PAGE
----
A group of Rebels and I were honored to meet with the Collection’s curator, Laura Edgar, to hear more about the extraordinary life and work of Abby Williams Hill. We were also given the opportunity to view some of the amazing archive collection.
We started our trip from the Olympia Transit Center, exiting the bus on Pacific Avenue in Tacoma. Our first stop was Harmon Brewery where we enjoyed lunch. After lunch we had about 30 minutes to explore the immediate area, including the University of Washington campus and the glass bridge which leads to the Museum of Glass. The “Red Chinook” is a Dale Chihuly wonder which hangs in the University’s library reading room. From downtown Tacoma we caught the free light rail “Link” on Pacific Avenue at Union Station. We got off the LInk at 10th and Commerce, crossing the street to our bus stop on Commerce. Our bus, Pierce Transit route 11, dropped us off in front of the UPS campus.
Dozens of Abby Williams Hill’s paintings are hanging for public viewing. The Collins Library has several paintings, including the few portraits that Ms. Hill painted. The portraits are of Native Americans, in their native clothing, which Ms. Hill believed their traditional clothing may disappear with time. Her magnificent landscapes and three charming botanicals are hanging in the main floor hallway of Jones Hall, the Administration building.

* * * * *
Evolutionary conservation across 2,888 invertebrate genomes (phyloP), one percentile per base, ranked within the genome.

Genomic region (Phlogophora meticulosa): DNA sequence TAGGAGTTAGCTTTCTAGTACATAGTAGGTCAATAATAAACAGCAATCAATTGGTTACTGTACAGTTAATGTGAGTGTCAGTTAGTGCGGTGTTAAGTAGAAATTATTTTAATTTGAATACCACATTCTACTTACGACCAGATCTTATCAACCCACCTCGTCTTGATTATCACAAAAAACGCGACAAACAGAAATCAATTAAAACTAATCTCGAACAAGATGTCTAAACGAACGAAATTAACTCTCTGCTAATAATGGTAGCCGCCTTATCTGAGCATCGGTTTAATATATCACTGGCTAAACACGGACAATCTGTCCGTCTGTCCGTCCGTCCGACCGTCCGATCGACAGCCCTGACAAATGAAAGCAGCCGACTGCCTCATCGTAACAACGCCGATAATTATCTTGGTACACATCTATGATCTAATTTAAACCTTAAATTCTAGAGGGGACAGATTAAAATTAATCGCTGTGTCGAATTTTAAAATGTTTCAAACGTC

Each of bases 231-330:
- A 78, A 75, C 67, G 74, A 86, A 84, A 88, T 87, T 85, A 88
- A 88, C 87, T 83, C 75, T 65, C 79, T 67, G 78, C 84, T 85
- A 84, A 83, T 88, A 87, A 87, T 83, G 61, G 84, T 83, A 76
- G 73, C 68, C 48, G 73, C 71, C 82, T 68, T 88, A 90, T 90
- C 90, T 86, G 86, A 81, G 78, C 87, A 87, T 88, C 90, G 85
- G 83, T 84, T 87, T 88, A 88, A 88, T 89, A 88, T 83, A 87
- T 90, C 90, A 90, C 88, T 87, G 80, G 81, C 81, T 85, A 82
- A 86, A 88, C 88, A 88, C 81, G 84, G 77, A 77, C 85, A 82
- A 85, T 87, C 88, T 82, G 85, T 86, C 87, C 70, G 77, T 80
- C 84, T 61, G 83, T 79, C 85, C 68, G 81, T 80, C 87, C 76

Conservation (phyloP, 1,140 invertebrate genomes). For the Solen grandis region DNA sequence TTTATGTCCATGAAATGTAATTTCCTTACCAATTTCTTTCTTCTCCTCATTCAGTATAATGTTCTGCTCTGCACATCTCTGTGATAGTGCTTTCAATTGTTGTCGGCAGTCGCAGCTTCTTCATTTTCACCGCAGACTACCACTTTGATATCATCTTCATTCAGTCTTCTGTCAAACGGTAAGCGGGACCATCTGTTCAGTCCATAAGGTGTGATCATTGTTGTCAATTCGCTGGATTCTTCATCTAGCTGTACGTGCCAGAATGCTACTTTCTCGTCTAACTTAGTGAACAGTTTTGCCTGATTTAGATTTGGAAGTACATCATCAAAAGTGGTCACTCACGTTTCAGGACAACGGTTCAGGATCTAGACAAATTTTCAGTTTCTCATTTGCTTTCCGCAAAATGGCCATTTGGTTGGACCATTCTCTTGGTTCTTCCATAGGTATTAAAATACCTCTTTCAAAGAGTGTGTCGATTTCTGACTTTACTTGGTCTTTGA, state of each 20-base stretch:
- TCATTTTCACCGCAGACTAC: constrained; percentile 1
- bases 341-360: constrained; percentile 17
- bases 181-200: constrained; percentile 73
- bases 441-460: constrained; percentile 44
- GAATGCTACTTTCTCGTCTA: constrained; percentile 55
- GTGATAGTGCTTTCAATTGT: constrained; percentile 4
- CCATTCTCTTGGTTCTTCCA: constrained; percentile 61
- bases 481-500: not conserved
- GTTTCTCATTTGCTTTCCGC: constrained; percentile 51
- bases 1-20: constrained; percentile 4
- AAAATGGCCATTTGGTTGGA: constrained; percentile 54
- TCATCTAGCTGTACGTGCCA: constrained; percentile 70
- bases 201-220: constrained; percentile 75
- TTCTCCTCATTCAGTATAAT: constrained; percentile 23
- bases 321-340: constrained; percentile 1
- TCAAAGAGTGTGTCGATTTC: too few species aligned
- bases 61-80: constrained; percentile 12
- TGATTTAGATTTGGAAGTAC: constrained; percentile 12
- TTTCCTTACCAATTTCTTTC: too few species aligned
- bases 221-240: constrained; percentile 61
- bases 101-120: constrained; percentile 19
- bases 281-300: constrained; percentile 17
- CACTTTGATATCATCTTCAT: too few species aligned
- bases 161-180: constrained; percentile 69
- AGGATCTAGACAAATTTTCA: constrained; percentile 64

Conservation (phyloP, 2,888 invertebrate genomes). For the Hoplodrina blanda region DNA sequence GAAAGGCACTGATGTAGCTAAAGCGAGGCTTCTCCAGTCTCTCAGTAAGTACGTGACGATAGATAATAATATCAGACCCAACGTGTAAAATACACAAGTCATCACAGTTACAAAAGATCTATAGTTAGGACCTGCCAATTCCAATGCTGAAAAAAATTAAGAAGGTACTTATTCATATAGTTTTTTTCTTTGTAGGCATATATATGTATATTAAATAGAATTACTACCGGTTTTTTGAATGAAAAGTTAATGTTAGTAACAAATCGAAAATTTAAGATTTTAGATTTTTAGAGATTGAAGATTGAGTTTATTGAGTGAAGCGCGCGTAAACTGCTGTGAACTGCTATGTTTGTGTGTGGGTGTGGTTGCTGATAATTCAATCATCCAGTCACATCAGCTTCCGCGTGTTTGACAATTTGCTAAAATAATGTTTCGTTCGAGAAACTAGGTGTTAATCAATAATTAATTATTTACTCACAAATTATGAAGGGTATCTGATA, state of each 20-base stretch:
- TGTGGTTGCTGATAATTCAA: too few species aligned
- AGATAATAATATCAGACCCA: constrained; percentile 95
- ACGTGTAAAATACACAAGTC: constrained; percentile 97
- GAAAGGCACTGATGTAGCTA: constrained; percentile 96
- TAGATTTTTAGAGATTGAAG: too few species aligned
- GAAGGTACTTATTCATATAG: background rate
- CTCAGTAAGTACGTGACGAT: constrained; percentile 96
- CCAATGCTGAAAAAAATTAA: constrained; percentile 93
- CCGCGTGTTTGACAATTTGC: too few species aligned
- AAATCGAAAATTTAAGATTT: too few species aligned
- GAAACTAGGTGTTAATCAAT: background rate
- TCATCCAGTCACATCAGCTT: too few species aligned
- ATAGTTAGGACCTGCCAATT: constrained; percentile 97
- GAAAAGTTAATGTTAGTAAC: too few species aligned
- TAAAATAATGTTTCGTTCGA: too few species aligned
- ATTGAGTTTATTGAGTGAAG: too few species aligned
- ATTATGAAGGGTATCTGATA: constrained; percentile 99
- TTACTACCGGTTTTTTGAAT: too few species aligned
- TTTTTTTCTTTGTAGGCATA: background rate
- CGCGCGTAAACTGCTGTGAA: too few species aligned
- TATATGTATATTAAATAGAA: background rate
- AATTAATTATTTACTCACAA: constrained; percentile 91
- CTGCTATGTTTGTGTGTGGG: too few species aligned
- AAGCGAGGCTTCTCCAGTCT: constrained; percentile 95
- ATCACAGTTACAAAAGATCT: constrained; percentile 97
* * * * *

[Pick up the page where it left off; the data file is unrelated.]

Don’t forget that specific directions for posted trips are found in the “Page” category of the RBB home page. Look for “trip directions” in the right hand column.
Thanks to Vicki, one of the Rebels on this trip, for taking pictures of our adventure!
By Eric Wilson-Edge
Robyn Buck did all the right things. The Bellevue native went to college. She got a bachelor’s in psychology and a master’s in communication. After school Buck got a job at Providence Saint Peter’s Hospital. She worked there for five years before taking a new position at the Office of Superintendent of Public Instruction. She bought a home. In her spare time Buck volunteered for GRuB.
Then the wheels fell off. Buck got sick and had to leave her job for treatment. She had insurance but her plan didn’t cover everything. “I went through my savings and medically bankrupted myself,” says Buck.
As any homeowner knows, upkeep is a constant and costly process. Buck, who is on disability, couldn’t afford to make needed repairs. “I have some leak issues and it’s not something anyone has been able to figure out,” says Buck.
Rebuilding Together of Thurston County has stepped in to help. The national organization has 200 affiliates across the United States including Olympia. “We provide critical repairs, accessibility modifications and energy efficient upgrades to low-income people,” says Executive Director Raechel Kilcup.
Rebuilding Together started in 1973. The Thurston County branch opened in 2003 and has been growing in recent years. Kilcup is the group’s first Executive Director. We met at her office inside the Thurston County Chamber of Commerce building on Legion Way.
Kilcup is dedicated to helping others. She is direct and yet friendly. “I’m a single mom and I own my own home,” says Kilcup. “I know firsthand what it’s like to have things happen in your house that you can’t do anything about either because you don’t know how or don’t have the money.”